Motion picture studios filed a new round of copyright-infringement lawsuits Oct. 13 against a half-dozen Web site operators, alleging that they attempted to fool consumers into thinking the sites were
WASHINGTON, D.C. (The Hollywood Reporter) -- Motion picture studios filed a new round of copyright-infringement lawsuits Oct. 13 against a half-dozen Web site operators, alleging that they attempted to fool consumers into thinking the sites were legitimately offering copyrighted motion picture images for download.
In fact, the suits allege, the sites falsely claim or imply that by using their services, consumers can download movies legally on the Internet. Actually, they merely connect users to peer-to-peer sites that have pirated copies of movies, according to the Motion Picture Assn. of America. Should they download such movies, the consumer commits copyright infringement.
"There are plenty of ways to download movies legally online, which is good for consumers and good for the movie industry," MPAA chairman/CEO Dan Glickman said. "These scam businesses charge customers for facilitating illegal downloads of movies, which could lure innocent consumers into becoming lawbreakers. We won't tolerate this scam premised on the illegal swapping of valuable movie content."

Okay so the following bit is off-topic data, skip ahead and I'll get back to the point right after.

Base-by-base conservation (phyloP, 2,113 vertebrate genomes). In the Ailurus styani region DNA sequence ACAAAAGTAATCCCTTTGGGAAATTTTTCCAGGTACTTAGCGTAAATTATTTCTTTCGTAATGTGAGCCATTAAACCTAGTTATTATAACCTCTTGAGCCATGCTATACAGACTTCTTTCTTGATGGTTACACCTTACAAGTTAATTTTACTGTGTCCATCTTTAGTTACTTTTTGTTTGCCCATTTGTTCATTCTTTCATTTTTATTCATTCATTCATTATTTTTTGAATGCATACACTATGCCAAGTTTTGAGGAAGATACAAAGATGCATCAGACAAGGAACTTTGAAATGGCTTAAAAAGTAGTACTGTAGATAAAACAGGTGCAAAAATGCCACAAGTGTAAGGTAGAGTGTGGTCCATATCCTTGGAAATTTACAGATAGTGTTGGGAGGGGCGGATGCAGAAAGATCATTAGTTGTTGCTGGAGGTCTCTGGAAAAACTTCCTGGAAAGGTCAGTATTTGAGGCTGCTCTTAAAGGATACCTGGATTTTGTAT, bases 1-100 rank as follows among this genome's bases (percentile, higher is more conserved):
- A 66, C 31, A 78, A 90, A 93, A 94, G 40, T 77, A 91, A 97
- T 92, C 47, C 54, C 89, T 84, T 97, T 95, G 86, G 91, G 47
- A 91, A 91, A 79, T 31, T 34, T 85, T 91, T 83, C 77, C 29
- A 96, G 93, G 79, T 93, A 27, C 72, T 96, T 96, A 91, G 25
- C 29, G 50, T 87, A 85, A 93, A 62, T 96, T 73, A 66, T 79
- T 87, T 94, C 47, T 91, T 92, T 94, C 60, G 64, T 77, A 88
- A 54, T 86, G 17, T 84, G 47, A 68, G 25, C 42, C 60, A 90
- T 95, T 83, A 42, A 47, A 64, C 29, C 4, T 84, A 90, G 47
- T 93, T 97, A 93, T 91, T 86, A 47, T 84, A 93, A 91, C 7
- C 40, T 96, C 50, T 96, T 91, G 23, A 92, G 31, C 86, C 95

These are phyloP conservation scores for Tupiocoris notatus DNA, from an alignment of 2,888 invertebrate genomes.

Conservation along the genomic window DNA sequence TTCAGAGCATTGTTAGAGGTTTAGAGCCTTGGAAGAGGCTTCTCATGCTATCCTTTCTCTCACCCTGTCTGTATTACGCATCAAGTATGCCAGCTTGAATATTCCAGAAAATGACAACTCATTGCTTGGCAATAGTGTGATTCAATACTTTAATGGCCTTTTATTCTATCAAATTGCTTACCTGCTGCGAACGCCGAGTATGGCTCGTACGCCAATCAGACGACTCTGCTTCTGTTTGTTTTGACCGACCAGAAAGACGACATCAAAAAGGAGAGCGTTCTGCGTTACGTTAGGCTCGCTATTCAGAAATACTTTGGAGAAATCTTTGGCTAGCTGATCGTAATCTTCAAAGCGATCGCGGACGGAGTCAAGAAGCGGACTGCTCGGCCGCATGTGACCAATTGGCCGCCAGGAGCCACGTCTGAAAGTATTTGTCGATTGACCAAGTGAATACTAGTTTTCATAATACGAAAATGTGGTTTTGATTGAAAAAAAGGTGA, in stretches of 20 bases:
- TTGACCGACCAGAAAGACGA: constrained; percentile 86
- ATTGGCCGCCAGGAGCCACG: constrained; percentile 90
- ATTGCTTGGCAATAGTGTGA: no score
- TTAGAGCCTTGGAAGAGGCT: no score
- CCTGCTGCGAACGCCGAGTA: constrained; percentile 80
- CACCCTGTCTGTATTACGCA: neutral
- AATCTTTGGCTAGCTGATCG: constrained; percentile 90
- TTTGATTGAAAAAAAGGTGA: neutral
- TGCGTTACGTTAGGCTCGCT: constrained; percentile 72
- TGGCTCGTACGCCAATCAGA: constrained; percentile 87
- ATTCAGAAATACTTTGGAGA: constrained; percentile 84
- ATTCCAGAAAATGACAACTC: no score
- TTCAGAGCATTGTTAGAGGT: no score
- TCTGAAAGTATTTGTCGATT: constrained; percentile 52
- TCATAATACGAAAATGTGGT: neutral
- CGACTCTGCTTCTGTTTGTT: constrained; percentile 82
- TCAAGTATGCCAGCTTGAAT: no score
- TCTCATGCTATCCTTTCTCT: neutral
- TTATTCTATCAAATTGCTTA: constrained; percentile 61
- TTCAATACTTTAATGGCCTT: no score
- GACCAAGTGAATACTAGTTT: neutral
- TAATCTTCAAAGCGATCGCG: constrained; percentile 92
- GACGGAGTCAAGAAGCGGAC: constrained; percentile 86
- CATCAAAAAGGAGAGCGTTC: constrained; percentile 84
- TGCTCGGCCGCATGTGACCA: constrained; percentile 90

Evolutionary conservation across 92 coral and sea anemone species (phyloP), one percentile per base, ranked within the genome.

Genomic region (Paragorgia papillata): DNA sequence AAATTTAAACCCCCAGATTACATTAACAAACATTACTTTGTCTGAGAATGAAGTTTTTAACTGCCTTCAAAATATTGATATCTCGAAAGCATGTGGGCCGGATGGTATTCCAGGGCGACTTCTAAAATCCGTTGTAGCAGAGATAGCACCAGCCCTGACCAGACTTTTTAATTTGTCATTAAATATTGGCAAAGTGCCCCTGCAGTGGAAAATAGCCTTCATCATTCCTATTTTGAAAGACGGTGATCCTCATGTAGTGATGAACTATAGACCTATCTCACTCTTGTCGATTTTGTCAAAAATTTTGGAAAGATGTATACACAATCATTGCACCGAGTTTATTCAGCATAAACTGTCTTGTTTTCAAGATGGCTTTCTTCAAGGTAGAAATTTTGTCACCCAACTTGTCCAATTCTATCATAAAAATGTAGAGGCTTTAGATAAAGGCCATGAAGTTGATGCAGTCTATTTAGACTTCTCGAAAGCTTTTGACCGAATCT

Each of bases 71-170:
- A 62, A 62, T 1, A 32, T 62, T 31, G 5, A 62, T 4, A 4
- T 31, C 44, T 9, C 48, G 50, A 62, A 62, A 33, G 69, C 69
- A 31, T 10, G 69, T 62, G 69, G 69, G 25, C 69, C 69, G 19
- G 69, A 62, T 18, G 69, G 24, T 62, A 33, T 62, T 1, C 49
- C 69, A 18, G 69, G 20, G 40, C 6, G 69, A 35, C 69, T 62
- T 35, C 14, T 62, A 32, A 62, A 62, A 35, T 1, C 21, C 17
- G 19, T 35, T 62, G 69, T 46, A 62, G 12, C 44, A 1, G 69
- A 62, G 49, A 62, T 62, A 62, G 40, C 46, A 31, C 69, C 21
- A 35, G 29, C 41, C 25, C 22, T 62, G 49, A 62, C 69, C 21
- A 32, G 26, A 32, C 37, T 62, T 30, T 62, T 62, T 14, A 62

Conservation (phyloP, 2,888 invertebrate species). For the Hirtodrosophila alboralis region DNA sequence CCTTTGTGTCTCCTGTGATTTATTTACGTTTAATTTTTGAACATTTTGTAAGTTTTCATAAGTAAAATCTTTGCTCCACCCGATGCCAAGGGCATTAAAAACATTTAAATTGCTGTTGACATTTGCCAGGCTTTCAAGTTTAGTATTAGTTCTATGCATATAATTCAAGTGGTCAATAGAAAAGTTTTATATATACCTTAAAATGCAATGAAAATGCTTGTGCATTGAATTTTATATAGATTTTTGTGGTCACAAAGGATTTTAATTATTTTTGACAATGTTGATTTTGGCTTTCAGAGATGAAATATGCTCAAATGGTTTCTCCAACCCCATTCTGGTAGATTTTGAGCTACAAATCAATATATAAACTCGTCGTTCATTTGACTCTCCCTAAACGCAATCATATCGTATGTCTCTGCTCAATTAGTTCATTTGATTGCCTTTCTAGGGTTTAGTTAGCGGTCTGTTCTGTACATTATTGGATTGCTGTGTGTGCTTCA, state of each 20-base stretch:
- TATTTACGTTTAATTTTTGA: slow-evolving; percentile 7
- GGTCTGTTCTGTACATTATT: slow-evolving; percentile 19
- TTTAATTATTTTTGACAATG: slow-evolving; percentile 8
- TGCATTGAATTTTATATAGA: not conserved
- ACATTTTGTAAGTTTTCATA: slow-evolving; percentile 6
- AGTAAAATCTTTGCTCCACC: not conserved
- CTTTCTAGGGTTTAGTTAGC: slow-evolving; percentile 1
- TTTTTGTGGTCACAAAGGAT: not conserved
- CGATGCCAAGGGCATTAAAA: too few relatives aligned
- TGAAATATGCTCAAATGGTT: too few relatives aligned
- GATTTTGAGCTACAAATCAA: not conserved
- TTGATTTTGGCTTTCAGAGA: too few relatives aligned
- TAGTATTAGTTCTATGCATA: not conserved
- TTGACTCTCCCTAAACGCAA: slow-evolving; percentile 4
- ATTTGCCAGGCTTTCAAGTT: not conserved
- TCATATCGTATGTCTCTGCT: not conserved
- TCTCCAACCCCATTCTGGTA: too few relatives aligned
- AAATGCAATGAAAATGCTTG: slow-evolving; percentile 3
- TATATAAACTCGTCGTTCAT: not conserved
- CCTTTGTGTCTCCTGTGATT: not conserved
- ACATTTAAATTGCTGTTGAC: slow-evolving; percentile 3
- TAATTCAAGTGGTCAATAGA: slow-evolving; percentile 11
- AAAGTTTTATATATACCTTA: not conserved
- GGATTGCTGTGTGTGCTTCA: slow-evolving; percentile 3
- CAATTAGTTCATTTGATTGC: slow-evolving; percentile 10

The lawsuit was filed in the federal District Court in New York against the operators of Downloadshield.com, Full-movie-downloads.com, MP3eternity.com, Moviesadvance.com, Thedownloadplace.com and Easydownloadcenter.com.
According to complaints, these Web sites charge a subscription fee ranging from $20 for a three-month trial to $40 for lifetime membership, ostensibly enabling the member to download an unlimited number of movies online from P2P networks, which often include movies still in theaters.
Noting that these downloads are unauthorized and illegal, the suits seek a court order forbidding the sites to continue operating.
This marks the third round of lawsuits filed against alleged pirate sites and the first such lawsuit following the U.S. Supreme Court's decision in MGM Studios v. Grokster.